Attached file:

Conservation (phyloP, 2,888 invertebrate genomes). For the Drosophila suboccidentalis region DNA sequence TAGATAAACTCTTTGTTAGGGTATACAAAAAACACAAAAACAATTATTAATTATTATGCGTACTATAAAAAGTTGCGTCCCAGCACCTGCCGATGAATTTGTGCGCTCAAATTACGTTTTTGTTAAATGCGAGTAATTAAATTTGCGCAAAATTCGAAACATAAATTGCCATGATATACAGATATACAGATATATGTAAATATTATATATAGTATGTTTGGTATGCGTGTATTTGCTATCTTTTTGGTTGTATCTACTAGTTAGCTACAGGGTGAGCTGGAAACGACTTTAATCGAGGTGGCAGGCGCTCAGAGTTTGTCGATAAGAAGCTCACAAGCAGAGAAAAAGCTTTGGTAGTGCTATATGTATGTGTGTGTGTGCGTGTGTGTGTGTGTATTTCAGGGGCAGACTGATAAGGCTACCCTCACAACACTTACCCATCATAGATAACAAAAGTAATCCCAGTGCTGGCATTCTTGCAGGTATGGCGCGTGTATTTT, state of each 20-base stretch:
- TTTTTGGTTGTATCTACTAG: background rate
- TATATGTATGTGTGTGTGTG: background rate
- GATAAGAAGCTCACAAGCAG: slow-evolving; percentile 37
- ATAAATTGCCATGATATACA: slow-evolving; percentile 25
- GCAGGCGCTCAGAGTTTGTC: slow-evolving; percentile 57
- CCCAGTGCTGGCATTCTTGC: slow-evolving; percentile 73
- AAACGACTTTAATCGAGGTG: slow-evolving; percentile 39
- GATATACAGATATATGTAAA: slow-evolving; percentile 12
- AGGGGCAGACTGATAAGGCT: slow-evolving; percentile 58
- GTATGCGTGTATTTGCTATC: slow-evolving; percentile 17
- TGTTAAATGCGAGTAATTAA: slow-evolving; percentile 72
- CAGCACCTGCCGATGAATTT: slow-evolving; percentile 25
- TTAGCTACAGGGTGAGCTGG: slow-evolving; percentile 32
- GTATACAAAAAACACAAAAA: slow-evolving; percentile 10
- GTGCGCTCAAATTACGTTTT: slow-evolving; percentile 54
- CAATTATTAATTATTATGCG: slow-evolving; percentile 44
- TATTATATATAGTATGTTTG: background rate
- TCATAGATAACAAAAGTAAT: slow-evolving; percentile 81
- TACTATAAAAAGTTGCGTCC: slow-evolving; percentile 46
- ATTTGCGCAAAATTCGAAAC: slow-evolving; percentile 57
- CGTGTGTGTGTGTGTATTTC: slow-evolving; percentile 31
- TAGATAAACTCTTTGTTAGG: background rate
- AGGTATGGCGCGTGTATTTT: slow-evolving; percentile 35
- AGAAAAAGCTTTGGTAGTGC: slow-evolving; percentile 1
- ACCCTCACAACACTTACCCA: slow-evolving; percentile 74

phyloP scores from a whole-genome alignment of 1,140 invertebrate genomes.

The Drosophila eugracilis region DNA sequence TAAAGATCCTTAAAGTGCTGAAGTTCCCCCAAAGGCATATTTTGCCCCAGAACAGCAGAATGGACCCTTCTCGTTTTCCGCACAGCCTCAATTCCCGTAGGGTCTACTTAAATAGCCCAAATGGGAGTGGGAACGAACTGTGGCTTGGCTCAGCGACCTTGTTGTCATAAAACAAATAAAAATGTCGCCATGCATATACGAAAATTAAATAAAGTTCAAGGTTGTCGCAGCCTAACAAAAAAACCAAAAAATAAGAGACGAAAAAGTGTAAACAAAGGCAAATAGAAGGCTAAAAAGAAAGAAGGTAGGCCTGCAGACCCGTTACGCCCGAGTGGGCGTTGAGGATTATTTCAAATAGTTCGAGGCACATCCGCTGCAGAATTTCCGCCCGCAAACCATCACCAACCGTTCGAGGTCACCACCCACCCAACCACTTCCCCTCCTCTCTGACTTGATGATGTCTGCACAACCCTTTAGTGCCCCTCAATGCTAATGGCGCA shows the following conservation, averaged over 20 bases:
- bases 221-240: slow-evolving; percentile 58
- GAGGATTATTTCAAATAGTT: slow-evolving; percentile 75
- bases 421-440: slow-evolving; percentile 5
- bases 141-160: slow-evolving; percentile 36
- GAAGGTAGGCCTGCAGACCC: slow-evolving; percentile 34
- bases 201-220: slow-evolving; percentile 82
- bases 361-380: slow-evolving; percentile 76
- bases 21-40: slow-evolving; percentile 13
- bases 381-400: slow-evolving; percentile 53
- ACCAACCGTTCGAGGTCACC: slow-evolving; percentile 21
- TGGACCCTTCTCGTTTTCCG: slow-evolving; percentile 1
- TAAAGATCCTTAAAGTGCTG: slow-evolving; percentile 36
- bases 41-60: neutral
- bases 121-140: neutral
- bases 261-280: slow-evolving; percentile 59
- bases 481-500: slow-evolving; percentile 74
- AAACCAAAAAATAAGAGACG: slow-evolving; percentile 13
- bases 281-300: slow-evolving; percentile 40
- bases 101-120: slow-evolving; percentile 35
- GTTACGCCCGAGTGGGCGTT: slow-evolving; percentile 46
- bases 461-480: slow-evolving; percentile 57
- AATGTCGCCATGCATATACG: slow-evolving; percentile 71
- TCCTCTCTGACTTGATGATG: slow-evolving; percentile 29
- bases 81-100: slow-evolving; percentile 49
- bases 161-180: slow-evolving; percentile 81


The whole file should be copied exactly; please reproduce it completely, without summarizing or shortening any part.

Conservation (phyloP, 2,888 invertebrate genomes). For the Drosophila suboccidentalis region DNA sequence TAGATAAACTCTTTGTTAGGGTATACAAAAAACACAAAAACAATTATTAATTATTATGCGTACTATAAAAAGTTGCGTCCCAGCACCTGCCGATGAATTTGTGCGCTCAAATTACGTTTTTGTTAAATGCGAGTAATTAAATTTGCGCAAAATTCGAAACATAAATTGCCATGATATACAGATATACAGATATATGTAAATATTATATATAGTATGTTTGGTATGCGTGTATTTGCTATCTTTTTGGTTGTATCTACTAGTTAGCTACAGGGTGAGCTGGAAACGACTTTAATCGAGGTGGCAGGCGCTCAGAGTTTGTCGATAAGAAGCTCACAAGCAGAGAAAAAGCTTTGGTAGTGCTATATGTATGTGTGTGTGTGCGTGTGTGTGTGTGTATTTCAGGGGCAGACTGATAAGGCTACCCTCACAACACTTACCCATCATAGATAACAAAAGTAATCCCAGTGCTGGCATTCTTGCAGGTATGGCGCGTGTATTTT, state of each 20-base stretch:
- TTTTTGGTTGTATCTACTAG: background rate
- TATATGTATGTGTGTGTGTG: background rate
- GATAAGAAGCTCACAAGCAG: slow-evolving; percentile 37
- ATAAATTGCCATGATATACA: slow-evolving; percentile 25
- GCAGGCGCTCAGAGTTTGTC: slow-evolving; percentile 57
- CCCAGTGCTGGCATTCTTGC: slow-evolving; percentile 73
- AAACGACTTTAATCGAGGTG: slow-evolving; percentile 39
- GATATACAGATATATGTAAA: slow-evolving; percentile 12
- AGGGGCAGACTGATAAGGCT: slow-evolving; percentile 58
- GTATGCGTGTATTTGCTATC: slow-evolving; percentile 17
- TGTTAAATGCGAGTAATTAA: slow-evolving; percentile 72
- CAGCACCTGCCGATGAATTT: slow-evolving; percentile 25
- TTAGCTACAGGGTGAGCTGG: slow-evolving; percentile 32
- GTATACAAAAAACACAAAAA: slow-evolving; percentile 10
- GTGCGCTCAAATTACGTTTT: slow-evolving; percentile 54
- CAATTATTAATTATTATGCG: slow-evolving; percentile 44
- TATTATATATAGTATGTTTG: background rate
- TCATAGATAACAAAAGTAAT: slow-evolving; percentile 81
- TACTATAAAAAGTTGCGTCC: slow-evolving; percentile 46
- ATTTGCGCAAAATTCGAAAC: slow-evolving; percentile 57
- CGTGTGTGTGTGTGTATTTC: slow-evolving; percentile 31
- TAGATAAACTCTTTGTTAGG: background rate
- AGGTATGGCGCGTGTATTTT: slow-evolving; percentile 35
- AGAAAAAGCTTTGGTAGTGC: slow-evolving; percentile 1
- ACCCTCACAACACTTACCCA: slow-evolving; percentile 74

phyloP scores from a whole-genome alignment of 1,140 invertebrate genomes.

The Drosophila eugracilis region DNA sequence TAAAGATCCTTAAAGTGCTGAAGTTCCCCCAAAGGCATATTTTGCCCCAGAACAGCAGAATGGACCCTTCTCGTTTTCCGCACAGCCTCAATTCCCGTAGGGTCTACTTAAATAGCCCAAATGGGAGTGGGAACGAACTGTGGCTTGGCTCAGCGACCTTGTTGTCATAAAACAAATAAAAATGTCGCCATGCATATACGAAAATTAAATAAAGTTCAAGGTTGTCGCAGCCTAACAAAAAAACCAAAAAATAAGAGACGAAAAAGTGTAAACAAAGGCAAATAGAAGGCTAAAAAGAAAGAAGGTAGGCCTGCAGACCCGTTACGCCCGAGTGGGCGTTGAGGATTATTTCAAATAGTTCGAGGCACATCCGCTGCAGAATTTCCGCCCGCAAACCATCACCAACCGTTCGAGGTCACCACCCACCCAACCACTTCCCCTCCTCTCTGACTTGATGATGTCTGCACAACCCTTTAGTGCCCCTCAATGCTAATGGCGCA shows the following conservation, averaged over 20 bases:
- bases 221-240: slow-evolving; percentile 58
- GAGGATTATTTCAAATAGTT: slow-evolving; percentile 75
- bases 421-440: slow-evolving; percentile 5
- bases 141-160: slow-evolving; percentile 36
- GAAGGTAGGCCTGCAGACCC: slow-evolving; percentile 34
- bases 201-220: slow-evolving; percentile 82
- bases 361-380: slow-evolving; percentile 76
- bases 21-40: slow-evolving; percentile 13
- bases 381-400: slow-evolving; percentile 53
- ACCAACCGTTCGAGGTCACC: slow-evolving; percentile 21
- TGGACCCTTCTCGTTTTCCG: slow-evolving; percentile 1
- TAAAGATCCTTAAAGTGCTG: slow-evolving; percentile 36
- bases 41-60: neutral
- bases 121-140: neutral
- bases 261-280: slow-evolving; percentile 59
- bases 481-500: slow-evolving; percentile 74
- AAACCAAAAAATAAGAGACG: slow-evolving; percentile 13
- bases 281-300: slow-evolving; percentile 40
- bases 101-120: slow-evolving; percentile 35
- GTTACGCCCGAGTGGGCGTT: slow-evolving; percentile 46
- bases 461-480: slow-evolving; percentile 57
- AATGTCGCCATGCATATACG: slow-evolving; percentile 71
- TCCTCTCTGACTTGATGATG: slow-evolving; percentile 29
- bases 81-100: slow-evolving; percentile 49
- bases 161-180: slow-evolving; percentile 81